There have been a series of investigations performed to illuminate human thought processes, and let me tell you, the results are fascinating in their ramifications.
1) The brain consumes something like 1/5 of the energy expended by the body, although accounting only for something between 2 and 5 percent of the body’s mass.The brain is an energy hog.
2) The human brain evolved as a response to environmental conditions. A smart generalist can be successful in adapting to fluctuating circumstances whereas a creature with specific adaptations and little latitude for change may become extinct in short order. Example: the adaptive generalist white-tailed deer vs. the specific-needs panda. White-tailed deer: there are millions of them, to the point that they have become a pest. Pandas: maybe 2000 total.
3) The human brain uses the very least amount of energy when the owner has made up his or her mind about something. These are called “convictions”, or “beliefs”. The mind is made up, there’s no reason to change, and the brain can rest in its little hammock of relaxation, conserving energy just as it would have had to do back in the cave days to survive the inevitable famine.
4) Sometimes, though, people have to think. That’s why they evolved that big-ass brain in the first place, but they are still programmed to conserve energy. If a person has to think about his-her beliefs, and then decides to CHANGE those beliefs, that process requires significantly more energy routed through the brain to accomplish. So if the cave-guy is looking at a bush with something kind of different behind it, he could comfortably stay established in his belief that it is a rock behind that bush. But if he uses more energy and changes his belief to the idea that there is a saber-tooth tiger behind that bush, the expenditure may save his life.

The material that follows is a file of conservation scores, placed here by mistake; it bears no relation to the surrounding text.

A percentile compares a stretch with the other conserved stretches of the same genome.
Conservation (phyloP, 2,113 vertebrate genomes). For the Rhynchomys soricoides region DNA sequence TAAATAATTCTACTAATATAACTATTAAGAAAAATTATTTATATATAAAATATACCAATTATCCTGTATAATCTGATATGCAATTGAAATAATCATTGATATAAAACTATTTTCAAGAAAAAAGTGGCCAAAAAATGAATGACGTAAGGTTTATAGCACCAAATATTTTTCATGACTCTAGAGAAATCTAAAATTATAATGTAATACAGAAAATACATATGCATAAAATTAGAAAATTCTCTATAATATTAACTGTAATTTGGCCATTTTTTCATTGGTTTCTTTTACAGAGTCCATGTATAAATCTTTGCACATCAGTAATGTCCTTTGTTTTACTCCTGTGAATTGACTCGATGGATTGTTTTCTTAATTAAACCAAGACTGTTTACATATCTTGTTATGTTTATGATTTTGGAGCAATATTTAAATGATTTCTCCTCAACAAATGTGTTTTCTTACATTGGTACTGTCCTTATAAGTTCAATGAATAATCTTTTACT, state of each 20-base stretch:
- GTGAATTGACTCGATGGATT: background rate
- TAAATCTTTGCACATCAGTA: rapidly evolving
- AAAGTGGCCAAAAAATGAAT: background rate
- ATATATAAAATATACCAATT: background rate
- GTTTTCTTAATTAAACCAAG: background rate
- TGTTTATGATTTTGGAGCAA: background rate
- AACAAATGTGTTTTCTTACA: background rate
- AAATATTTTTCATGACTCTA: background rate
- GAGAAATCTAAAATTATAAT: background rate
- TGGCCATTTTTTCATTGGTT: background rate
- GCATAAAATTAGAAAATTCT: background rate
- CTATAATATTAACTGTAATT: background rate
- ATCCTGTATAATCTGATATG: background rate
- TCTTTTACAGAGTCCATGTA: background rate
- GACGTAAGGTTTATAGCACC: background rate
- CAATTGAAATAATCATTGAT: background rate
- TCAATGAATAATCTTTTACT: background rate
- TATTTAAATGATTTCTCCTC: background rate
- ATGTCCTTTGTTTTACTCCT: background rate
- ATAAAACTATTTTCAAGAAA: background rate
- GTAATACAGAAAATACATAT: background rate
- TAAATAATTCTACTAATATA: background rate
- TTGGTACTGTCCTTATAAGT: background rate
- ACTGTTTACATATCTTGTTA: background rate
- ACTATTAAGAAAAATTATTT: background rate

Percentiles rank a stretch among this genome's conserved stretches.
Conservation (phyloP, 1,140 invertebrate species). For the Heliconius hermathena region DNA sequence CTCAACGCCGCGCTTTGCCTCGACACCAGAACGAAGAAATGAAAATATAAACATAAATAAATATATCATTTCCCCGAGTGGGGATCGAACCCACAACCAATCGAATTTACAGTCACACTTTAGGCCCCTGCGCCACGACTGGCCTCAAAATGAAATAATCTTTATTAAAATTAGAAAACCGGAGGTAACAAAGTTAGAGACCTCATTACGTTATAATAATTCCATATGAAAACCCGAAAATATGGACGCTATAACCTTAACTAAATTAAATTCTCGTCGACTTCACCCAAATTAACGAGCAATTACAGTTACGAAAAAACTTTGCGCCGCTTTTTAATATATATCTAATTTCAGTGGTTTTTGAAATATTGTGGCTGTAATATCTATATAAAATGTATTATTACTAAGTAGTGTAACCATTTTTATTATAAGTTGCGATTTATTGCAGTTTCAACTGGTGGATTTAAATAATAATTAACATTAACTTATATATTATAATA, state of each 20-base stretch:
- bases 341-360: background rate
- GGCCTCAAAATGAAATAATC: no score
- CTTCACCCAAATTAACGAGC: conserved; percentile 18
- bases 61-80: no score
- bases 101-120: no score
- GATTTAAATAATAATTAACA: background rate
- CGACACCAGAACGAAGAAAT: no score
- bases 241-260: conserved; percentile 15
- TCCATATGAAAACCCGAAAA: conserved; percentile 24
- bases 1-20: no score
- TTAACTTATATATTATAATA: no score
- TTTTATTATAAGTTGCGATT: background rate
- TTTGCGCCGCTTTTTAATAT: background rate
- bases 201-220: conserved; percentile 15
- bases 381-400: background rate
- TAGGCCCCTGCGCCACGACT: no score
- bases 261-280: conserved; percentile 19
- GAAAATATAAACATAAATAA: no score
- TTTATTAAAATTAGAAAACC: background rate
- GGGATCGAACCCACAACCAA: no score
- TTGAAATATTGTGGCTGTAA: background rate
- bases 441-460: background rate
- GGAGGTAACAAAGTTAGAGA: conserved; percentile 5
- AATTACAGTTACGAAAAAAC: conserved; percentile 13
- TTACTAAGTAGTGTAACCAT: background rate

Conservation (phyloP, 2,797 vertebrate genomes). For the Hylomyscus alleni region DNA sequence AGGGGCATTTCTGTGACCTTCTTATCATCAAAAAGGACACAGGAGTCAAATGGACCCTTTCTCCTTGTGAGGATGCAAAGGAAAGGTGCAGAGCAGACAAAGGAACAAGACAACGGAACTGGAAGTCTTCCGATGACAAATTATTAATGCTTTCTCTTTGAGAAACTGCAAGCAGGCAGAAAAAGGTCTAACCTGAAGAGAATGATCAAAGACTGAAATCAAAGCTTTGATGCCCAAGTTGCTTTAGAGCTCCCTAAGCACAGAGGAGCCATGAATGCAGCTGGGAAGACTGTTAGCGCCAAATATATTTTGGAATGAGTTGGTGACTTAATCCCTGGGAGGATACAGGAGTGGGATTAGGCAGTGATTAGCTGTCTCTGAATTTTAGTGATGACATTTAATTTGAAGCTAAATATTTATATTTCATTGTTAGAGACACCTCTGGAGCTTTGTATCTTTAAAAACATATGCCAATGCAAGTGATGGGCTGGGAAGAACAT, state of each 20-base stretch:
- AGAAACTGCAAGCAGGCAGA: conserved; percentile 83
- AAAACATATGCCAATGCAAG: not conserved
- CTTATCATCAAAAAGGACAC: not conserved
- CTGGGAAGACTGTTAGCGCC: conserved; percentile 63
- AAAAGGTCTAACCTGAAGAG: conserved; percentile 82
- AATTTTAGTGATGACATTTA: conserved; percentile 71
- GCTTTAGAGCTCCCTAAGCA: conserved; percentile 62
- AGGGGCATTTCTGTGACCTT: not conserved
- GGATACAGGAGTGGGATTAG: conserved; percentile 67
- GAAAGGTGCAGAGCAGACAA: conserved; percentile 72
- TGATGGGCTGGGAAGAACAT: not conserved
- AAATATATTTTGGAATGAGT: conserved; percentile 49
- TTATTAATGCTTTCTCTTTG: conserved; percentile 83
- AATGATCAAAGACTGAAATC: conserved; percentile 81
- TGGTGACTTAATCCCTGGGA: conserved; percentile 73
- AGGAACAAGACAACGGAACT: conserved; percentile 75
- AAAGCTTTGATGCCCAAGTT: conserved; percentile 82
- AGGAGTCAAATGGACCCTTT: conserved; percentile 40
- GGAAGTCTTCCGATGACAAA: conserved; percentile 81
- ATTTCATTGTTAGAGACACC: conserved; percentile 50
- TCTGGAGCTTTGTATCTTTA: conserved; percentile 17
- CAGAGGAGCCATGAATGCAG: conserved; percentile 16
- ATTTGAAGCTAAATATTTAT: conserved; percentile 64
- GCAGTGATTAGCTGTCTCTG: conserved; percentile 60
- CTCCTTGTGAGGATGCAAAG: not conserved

5) The most energy consumed by the brain occurs when the owner has to suspend the process of belief/non-belief, and wait for more information to come in. When new information arrives, the brain sorts through all of it on its way to a conclusion. Very energy-intensive, and actually kind of a luxury that our original cave-people didn’t have, what with fending off starvation and hiding from predators and all that. If those people expended lots of energy thinking about things, it could push them right over the mortality edge.
So the baseline for human comfort is simple, straightforward belief in something. No thinking required, just comfy, non-demanding belief. Actually having to change our minds about something is way less comfortable, because it requires lots more energy. And to suspend belief and wait for information, and then weigh and assign that information – far, far more energy-intensive, and something to be avoided when possible because you might really need those kilocalories in the near future.
Okay think about it. Use that big-ass brain to suss this out. See all those people in front of their TV sets? Lots of energy saved there. Judging from their really wide rear ends, probably more than enough. Take a look at a local Tea Party get-together. Big old people, lots of signs with serious spelling errors, not a lot of analysis going on, just rock-ribbed conviction. More energy saved.
Couple years back some scientists mounted another study. It was simple. They took two different movie reviews and presented them both to the test subjects. The subjects were asked to read the two reviews, then answer these questions: Which movie would you rather see? Why? Synthesis and analysis at the most basic level possible. And guess what? Most people couldn’t do it! Analysis and synthesis were too friggin’ difficult! No wonder we have people parading around claiming they know the truth of the 2nd Amendment when they can’t even figure out which movie they want to see. No wonder there are folks who claim an unerring interpretation of the Constitution when they can’t even drum up the energy to make a comparison. Like cave people, they just sit there, happy and peaceful and exerting no effort to either understand the world or better it.
This is the America of the 21st century. And it is pathetic.